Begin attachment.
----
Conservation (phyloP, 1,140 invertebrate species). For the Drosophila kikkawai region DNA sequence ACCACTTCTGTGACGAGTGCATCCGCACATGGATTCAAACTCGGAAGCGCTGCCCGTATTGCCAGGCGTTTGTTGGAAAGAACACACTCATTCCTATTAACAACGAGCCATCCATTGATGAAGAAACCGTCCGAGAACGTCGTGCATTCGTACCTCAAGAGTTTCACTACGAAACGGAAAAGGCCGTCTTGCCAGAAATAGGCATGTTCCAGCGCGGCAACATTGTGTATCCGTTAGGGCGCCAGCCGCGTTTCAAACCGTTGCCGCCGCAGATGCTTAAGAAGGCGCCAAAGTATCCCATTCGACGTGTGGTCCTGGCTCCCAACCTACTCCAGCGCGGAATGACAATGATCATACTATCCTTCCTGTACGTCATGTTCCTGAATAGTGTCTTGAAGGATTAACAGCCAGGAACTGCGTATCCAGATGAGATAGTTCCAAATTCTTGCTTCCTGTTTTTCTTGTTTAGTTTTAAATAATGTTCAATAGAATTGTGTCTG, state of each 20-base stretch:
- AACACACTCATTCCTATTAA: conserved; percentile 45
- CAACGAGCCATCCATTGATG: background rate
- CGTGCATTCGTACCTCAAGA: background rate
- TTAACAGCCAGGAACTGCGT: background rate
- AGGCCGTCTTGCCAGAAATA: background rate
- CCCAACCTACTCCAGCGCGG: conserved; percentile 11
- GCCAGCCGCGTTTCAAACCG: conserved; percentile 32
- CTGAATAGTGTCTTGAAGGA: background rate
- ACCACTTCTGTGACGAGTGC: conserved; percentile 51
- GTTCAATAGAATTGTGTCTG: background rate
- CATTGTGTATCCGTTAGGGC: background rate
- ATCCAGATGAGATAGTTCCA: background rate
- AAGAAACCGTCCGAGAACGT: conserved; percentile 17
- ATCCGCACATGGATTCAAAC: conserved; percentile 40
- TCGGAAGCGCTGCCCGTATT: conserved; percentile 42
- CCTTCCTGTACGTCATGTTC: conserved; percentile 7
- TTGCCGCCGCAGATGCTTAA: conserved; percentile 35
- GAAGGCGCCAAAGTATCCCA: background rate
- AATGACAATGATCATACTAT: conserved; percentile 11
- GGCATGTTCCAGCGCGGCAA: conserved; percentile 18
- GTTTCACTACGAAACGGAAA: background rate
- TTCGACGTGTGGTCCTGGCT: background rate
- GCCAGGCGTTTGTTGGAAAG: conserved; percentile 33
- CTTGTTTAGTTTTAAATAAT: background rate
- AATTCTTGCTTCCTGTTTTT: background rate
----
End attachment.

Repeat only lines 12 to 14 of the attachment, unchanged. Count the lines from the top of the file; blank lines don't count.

- CATTGTGTATCCGTTAGGGC: background rate
- ATCCAGATGAGATAGTTCCA: background rate
- AAGAAACCGTCCGAGAACGT: conserved; percentile 17